If you are a person who is inquisitive about details that others don’t pay attention to, then maybe you’ve asked yourself before, “Hey, what happens with all the left over shell casings produced by automatic weapons at the shooting range, or, anywhere else for that matter?” A very good question indeed! I mean, they don’t just leave them there to be victims of time do they? Let’s look at a few ways that this matter is dealt with.
Ammo is usually made of metal or brass, which are both materials that can be recycled. There are a few ways to go about this. One method is reloading. Obviously, this is the most common practice among gun owners when it comes to recycling their waste. They simply reuse their old shell casings and make them usable again…and again! This method can save you lots of money! Keep in mind that, the savings per ammo type will vary accordingly. Reloading gives you more freedom with the customization of your ammo according to the type of weaponry you own. Initially, you will need to invest in the equipment required for reloading yourself. But ultimately, the savings are all worth the effort. You can also sell your brass ammo at scrap yards and make some decent money. And at around $1.32 per pound, why wouldn’t you! Just make sure that the scrap brass is cleaned thoroughly before selling. It would be in your best interest to check your local scrap yards to inquire about prices. If you are more on the creative side though, then you can take that scrap brass ammo and turn it into artful masterpieces! You can create anything from keychains, candles, and even rings! Just get the creative juices flowing and get busy. You can go online and find tons of art done using old brass ammo to use as reference. Seems like a win win situation right? Not to mention that the environment will be thankful for putting such waste to good use.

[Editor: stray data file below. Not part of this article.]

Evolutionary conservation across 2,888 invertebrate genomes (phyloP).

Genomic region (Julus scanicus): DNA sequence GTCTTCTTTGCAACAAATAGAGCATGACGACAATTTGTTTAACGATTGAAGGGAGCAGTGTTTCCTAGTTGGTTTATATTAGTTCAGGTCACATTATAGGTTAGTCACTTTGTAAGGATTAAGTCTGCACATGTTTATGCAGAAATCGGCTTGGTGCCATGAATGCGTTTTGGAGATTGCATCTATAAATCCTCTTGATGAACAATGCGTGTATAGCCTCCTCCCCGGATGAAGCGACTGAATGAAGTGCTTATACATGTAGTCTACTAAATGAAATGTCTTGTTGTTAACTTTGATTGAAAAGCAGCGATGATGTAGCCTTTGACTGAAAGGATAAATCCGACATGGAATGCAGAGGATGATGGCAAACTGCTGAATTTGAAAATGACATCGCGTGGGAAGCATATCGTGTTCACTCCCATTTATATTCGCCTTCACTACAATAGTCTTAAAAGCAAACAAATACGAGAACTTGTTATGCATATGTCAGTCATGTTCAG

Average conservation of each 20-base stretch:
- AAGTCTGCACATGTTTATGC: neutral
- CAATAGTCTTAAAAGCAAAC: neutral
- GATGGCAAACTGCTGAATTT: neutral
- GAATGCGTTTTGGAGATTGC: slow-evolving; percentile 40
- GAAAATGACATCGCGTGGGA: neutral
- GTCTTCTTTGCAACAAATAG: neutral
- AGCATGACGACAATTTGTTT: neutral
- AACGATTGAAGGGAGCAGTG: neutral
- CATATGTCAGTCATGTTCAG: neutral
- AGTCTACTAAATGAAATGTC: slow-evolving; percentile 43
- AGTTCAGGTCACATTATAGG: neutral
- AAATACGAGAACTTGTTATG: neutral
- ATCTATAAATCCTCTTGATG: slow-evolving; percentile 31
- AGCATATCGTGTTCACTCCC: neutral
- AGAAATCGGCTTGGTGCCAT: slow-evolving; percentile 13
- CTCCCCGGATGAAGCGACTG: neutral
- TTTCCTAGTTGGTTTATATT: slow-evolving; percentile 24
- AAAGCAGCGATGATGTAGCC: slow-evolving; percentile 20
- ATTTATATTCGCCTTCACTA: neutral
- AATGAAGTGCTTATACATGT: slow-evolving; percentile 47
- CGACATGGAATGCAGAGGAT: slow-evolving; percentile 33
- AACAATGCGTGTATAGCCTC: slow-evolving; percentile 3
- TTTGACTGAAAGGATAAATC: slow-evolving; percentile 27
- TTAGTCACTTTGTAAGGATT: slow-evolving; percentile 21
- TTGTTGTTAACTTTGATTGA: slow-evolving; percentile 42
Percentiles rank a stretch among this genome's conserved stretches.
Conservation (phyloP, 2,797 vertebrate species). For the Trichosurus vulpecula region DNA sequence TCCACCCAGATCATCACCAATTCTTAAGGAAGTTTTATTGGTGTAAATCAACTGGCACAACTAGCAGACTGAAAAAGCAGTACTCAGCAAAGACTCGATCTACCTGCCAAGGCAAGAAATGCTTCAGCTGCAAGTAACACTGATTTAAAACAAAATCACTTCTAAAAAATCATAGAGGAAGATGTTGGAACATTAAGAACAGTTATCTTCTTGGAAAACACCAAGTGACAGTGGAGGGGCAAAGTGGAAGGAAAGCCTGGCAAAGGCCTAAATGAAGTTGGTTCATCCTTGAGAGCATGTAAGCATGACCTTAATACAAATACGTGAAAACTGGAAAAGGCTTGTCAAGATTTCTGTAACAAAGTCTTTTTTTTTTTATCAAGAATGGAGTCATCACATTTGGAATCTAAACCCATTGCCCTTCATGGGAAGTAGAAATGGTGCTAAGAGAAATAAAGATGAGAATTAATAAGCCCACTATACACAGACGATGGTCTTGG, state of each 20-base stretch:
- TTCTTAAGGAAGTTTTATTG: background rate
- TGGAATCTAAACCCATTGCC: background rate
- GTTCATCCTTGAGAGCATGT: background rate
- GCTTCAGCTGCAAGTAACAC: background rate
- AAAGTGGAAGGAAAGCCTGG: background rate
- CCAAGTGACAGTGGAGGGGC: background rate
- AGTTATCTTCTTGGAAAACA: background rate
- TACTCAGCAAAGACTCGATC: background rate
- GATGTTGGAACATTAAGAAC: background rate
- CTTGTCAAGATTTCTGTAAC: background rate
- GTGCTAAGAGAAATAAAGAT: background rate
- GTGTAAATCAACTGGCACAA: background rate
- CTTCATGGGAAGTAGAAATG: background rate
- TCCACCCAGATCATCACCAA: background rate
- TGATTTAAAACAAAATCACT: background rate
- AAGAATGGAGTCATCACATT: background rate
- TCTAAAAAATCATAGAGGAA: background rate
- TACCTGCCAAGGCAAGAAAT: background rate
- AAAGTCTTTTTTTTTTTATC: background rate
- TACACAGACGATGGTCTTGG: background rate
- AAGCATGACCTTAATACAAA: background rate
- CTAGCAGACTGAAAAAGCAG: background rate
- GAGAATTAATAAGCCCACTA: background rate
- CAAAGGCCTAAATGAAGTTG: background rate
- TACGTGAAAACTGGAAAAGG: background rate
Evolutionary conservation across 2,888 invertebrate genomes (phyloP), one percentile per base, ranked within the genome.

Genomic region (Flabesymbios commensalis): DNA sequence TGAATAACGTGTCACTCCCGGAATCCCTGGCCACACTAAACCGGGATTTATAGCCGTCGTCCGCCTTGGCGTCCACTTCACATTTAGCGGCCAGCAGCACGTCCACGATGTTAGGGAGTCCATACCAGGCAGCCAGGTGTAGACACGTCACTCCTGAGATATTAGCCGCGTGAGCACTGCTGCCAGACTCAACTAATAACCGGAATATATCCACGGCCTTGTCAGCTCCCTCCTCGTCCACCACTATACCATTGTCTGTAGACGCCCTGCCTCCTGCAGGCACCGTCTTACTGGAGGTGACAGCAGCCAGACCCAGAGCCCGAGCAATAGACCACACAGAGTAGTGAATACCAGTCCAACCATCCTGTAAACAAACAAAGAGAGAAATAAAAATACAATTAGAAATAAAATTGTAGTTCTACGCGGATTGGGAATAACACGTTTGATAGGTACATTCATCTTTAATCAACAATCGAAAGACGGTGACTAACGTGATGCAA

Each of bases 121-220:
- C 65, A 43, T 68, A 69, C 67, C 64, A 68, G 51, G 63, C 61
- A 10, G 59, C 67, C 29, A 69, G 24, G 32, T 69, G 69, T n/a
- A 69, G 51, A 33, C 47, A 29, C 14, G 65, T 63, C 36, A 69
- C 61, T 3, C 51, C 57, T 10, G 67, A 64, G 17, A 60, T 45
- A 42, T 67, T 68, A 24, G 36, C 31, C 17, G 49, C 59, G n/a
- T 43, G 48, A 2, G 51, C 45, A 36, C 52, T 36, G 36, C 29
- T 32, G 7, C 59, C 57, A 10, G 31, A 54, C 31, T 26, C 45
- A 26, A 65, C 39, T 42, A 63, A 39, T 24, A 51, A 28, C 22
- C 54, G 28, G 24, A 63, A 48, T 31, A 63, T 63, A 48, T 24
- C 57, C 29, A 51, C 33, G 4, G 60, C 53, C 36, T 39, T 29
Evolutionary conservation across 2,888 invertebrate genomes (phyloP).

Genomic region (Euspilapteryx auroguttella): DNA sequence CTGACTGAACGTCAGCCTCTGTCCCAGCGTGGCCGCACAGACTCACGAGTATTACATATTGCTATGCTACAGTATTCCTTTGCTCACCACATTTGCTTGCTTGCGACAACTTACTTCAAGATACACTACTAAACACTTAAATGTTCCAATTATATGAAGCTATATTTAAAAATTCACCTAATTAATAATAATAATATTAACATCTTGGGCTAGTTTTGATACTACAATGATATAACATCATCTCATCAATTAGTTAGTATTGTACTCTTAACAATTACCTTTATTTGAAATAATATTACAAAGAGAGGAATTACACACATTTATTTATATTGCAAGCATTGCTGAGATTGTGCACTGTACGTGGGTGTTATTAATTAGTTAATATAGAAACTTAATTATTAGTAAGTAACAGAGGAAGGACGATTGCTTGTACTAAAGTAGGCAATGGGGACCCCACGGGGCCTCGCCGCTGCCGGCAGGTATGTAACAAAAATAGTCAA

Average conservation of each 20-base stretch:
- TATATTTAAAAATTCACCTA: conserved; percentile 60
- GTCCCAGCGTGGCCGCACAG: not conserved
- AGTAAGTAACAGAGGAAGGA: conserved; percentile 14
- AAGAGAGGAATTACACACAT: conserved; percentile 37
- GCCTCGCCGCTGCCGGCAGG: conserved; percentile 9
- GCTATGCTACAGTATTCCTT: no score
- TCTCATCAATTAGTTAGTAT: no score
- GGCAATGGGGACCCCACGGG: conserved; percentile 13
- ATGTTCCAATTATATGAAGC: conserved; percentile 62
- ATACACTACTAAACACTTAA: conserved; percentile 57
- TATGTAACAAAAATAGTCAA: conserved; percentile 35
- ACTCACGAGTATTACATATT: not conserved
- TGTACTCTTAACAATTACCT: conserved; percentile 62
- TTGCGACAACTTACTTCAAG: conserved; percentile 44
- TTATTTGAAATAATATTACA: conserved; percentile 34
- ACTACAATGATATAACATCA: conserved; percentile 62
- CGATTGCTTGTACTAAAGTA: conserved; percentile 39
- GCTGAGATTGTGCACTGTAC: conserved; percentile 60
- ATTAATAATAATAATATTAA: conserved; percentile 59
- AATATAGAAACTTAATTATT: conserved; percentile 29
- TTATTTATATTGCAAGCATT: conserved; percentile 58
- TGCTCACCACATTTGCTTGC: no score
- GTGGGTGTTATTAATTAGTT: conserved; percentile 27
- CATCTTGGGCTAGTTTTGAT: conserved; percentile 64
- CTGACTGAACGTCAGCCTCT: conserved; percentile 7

Hopefully, you have picked up on a few ways to take advantage of the benefits of using recycled ammo brass. Next time you finish shooting your load at the range, you can collect all the shell casings and make some extra change on the side. Trust me if you don’t, the shooting range owners will! No matter how you look at it, whether you are reloading, recycling, or selling your scrap brass, it will all work to the benefit of the environment.